Weekly Review & Outlook: April 24, 2023  

By Scott Hallermann.

By the numbers after the 1st full week of bank earnings results, 62% of the 47 U.S. banks with greater than $10B in assets that have reported beat consensus EPS expectations by a median 2.5%. Median EPS are lower -8.7% from the December quarter while higher 17.8% from the linked quarter. Negative revisions to full year 2023 consensus expectations now have earnings contracting -0.5% from 2022.

Other noteworthy metrics find provision expense trending lower by -5% sequentially along with slightly lower non-performing assets as credit quality remains well below historic averages. Net Interest Margin is lower by approximately -4% from the prior quarter. Net loan balances are higher by slightly more than 1% with commentary that paydowns are slowing faster than originations. Positive earnings, securities gains and lower buybacks are driving Tangible Book Value higher by about 4.5%.

From the earnings calls, FITB CEO Tim Spence provided a lengthy answer that I think is a well stated synopsis to the current environment. I have added my emphasis to his expectations regarding Fed policy path.

“We have been operating under the belief that some of the rosier data that came out in the winter was a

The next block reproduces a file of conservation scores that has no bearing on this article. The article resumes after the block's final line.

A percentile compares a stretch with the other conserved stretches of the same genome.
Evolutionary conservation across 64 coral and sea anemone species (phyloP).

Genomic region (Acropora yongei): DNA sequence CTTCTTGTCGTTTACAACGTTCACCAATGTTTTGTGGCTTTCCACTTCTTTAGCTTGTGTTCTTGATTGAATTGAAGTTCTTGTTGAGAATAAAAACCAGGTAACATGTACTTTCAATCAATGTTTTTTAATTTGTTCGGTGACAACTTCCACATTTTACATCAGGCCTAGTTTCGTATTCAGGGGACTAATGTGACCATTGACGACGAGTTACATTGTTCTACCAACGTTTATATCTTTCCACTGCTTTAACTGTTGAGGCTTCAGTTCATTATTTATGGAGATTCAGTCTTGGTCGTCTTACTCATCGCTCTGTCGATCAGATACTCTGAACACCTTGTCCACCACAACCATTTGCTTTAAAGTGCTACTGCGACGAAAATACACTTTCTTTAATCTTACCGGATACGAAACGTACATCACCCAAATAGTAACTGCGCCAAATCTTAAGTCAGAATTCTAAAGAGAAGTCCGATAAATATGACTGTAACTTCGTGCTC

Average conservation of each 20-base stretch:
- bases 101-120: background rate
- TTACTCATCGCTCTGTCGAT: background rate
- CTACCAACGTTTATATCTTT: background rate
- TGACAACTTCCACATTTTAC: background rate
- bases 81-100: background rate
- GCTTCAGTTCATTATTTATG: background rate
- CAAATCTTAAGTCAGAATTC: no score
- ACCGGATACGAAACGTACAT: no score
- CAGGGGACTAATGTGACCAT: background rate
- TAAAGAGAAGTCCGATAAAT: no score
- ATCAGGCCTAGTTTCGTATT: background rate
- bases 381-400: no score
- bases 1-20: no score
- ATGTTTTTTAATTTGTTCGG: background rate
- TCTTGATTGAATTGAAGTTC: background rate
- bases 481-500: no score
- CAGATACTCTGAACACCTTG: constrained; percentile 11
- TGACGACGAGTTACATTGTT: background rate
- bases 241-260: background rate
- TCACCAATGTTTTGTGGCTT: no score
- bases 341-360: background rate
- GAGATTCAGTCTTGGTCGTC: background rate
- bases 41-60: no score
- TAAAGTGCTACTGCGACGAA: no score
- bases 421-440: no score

little bit of a head fake because you had unseasonably good weather and the byproduct of that was you
had spending and a variety of other indicators flash more positive than I think people had anticipated.
And in part, that’s why you saw the Fed ramp-up rhetoric.

Again, the ISM indices are, from my point of view, the best thing to watch here. They certainly are in our
footprint, and they all are signaling a slowdown. And the Fed is not going to be able to relent and get
inflation under control, just based on what we hear from clients without sticking at a 5-plus level for
some extended period of time. And when that happens, that’s very restrictive, right? Things are going
to break.

My own view is that this is — we’re likely to return to a period where there’s more regional divergence
than you’ve seen in the most recent 2 cycles. I am very happy to be a Midwest and Southeast bank in a
moment like the data that’s come out of the Census Bureau on spending on factories, right? We had $108
billion in spending on factories last year, which was an all-time record. Financial times did nice work on
commitments that have been made. There’s more than $200 billion in capital commitments. This is all
stuff that’s tied to the $2 trillion that the government intends to invest in rebuilding supply chains here in
the U.S.

And if you just look at the manufacturing jobs that were added last year, like there were 348,000
manufacturing jobs added in the U.S. compared to, I think, 6,000 in 2010 as an example, and 60% of those
were in our footprint. So the markets that are going to benefit from the government’s investment in
infrastructure and domestic supply chain and that sort of broader trend in reshoring are going to do better
than markets that were more reliant on technology and professional services or that have more profound
challenges as it relates to state budget deficits or challenged city centers. They’re just going to be a
divergence that materializes there.
So I at least think you should be more focused on regional economic data than on the economy overall as
you think about where losses may materialize.”

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